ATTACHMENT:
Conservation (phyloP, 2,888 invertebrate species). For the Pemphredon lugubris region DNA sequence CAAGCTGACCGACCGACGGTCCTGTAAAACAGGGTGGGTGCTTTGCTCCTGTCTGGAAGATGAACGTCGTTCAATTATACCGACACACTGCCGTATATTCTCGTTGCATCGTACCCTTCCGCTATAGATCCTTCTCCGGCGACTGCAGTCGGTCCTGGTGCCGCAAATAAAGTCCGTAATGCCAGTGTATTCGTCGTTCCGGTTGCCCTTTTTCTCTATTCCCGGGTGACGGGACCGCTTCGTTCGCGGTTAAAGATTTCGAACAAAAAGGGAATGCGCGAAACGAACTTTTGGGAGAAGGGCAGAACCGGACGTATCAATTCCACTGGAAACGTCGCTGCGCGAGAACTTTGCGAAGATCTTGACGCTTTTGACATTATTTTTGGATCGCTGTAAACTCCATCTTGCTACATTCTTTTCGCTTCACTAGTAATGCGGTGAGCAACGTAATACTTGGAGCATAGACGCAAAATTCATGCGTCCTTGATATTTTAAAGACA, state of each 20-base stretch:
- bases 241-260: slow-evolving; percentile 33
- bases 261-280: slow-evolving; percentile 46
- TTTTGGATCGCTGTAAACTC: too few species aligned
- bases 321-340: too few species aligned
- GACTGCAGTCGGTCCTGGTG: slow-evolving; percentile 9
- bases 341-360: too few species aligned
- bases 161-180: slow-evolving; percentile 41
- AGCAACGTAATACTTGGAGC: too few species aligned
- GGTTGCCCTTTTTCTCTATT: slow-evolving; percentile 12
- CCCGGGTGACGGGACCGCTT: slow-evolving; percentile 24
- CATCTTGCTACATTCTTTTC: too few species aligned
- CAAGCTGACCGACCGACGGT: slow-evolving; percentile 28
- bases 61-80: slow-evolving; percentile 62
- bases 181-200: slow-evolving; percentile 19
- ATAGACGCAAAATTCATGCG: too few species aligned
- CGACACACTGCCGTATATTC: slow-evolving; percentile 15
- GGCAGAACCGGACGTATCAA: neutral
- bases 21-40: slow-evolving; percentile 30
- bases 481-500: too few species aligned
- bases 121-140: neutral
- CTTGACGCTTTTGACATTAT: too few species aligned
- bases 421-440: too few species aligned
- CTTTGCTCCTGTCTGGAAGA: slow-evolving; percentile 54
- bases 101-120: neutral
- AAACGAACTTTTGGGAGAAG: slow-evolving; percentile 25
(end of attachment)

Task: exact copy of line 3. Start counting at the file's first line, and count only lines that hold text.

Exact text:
- bases 261-280: slow-evolving; percentile 46